Interviews. I received interview invitations from eight institutions, so about ¼ of the ones I applied to. Three invitations came from Europe, three from the US (all R1 institutions), and two from Asia. Six institutions sent direct interview invitations, while two invitations were preceded by a phone interview. The phone interviews had different formats; for some, I received standard questions that probably every candidate received, and for others, my interviewers were familiar with my research and asked specific questions related to my research and background. I had two phone interviews that did not result in interview invitations. For one university, I was asked to record a short presentation, which also did not result in an interview invitation. I scheduled the interviews based on a first-in-first-out basis. All interviews were virtual and happened in February and March.
Offers. Altogether, I received three offers from institutions in the US, Europe, and Asia (namely NUS). I was very happy with all these offers. Since I could see myself having a successful career at any of the institutions, one of the main deciding factors was the job prospect for my wife, which helped us converge towards NUS and Singapore.
Diversity in Experiences
Existing Resources. I was surprised how vastly the interviewing experience differed across institutions and continents. Many excellent resources exist that describe the application and interviewing process from different angles, which I used during my preparation. The most comprehensive one is probably the CS Grad Job and Interview Guide by Wes Weimer, Claire Le Goues, Zak Fry, and Kevin Angstadt, on which I relied heavily. Others have written useful guides and notes including Philip Guo, Matt Might, Michael Ernst, Austin Z. Henley, Caroline Trippel, Nicolas Papernot and Elissa M. Redmiles and Shomir Wilson. After studying the existing guides, I expected a mostly uniform interviewing process. However, I noticed that these guides are tailored to the process at US institutions and that the interviewing processes at European and Asian universities were often very different. I also encountered minor surprises at US institutions. Even when the formats were similar, my experience could differ significantly due to the variety in attitudes and interviewing styles and how the institution presented itself. While it is difficult to analyze, abstract, and generalize these experiences, it may be helpful to outline the variety of the processes and how I perceived some differences.
US institutions. All three interviews in the US had a roughly similar format. Each visit lasted for one to two days and consisted mostly of 1:1 meetings with at least 10 faculty, each lasting 25-30 minutes. A visit also included one or two meetings with the chair, deans, and graduate students. The job talk was scheduled before lunch or in the evening of the first day. One institution had a group interview at the end of the day, in which all faculty could join and ask questions, most of which were rather general. Another one had a social hour (albeit online, so socially distanced), in which I could ask questions about life in the city. What perhaps differed most between the US institutions were the interviewing styles. For example, for one institution, many of the 1:1s were with junior faculty and it felt more like an opportunity for me to ask questions and chat with them rather than being a more formal interview; I perceived this institution as supportive and collegial. At another institution, a fraction of the 1:1s felt more like a thesis defense, since I felt that they wanted to gauge my abilities when talking and reasoning about research; while I still had a positive impression, I found this visit more distressful.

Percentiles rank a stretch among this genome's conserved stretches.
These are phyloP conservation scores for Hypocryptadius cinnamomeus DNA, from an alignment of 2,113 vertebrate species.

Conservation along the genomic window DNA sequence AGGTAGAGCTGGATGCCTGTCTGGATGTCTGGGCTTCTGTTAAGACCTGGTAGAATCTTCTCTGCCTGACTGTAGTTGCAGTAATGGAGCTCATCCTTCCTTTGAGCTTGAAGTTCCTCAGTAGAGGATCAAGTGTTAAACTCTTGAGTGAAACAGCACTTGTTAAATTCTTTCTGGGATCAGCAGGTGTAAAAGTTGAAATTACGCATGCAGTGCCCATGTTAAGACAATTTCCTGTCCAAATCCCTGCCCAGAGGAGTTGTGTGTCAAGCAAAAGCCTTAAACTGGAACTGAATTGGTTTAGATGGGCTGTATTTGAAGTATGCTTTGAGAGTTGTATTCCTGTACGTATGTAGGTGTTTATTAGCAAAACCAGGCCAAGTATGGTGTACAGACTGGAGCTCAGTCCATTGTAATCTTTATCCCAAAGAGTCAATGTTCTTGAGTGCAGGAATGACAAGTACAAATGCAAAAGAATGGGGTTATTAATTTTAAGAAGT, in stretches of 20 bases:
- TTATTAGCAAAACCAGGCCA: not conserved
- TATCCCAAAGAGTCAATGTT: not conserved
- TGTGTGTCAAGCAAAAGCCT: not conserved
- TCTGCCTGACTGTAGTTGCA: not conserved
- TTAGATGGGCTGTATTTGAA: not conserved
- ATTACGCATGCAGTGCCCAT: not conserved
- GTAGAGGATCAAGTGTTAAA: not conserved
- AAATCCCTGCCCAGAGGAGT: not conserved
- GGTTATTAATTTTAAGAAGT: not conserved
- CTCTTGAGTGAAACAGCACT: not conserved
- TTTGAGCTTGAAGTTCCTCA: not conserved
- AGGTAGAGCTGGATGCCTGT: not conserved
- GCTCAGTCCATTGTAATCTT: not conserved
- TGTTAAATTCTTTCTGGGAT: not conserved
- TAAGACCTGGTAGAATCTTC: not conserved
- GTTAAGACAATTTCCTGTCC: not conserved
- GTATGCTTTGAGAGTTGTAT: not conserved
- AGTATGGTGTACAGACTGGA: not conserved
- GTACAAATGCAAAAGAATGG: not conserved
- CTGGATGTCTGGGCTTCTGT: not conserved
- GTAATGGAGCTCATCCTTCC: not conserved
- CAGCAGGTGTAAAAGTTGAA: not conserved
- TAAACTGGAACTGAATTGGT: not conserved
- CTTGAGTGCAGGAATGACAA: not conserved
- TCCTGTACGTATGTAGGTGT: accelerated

European institutions. Since the European institutions I interviewed with aim to attract international talent, their application deadlines were aligned with the US ones and one institution even used a typical US interviewing format. I had the most unique interviewing experience at an institution in the UK. There, the focus of the process appeared to be on a one-hour interview by an appointment panel, which consisted of more than 10 people. I was asked in advance to prepare two short verbal presentations related to funding plans and teaching contributions. After that, the appointment panel took turns in asking various questions. Another unique experience was the meeting with the teaching staff, where I was asked about my teaching experience, approach, and vision. For this institution, I had to record the job talk in advance and did not receive any direct questions about it. My overall impression was that the faculty (called “academics” in the UK) were already convinced by my research, and gauged whether I would be successful in the other aspects and whether I “did my homework” by informing myself about the institution and the ongoing research. This institution made use of the virtual setting and, also taking into account my constraints, we scheduled the meetings over multiple days.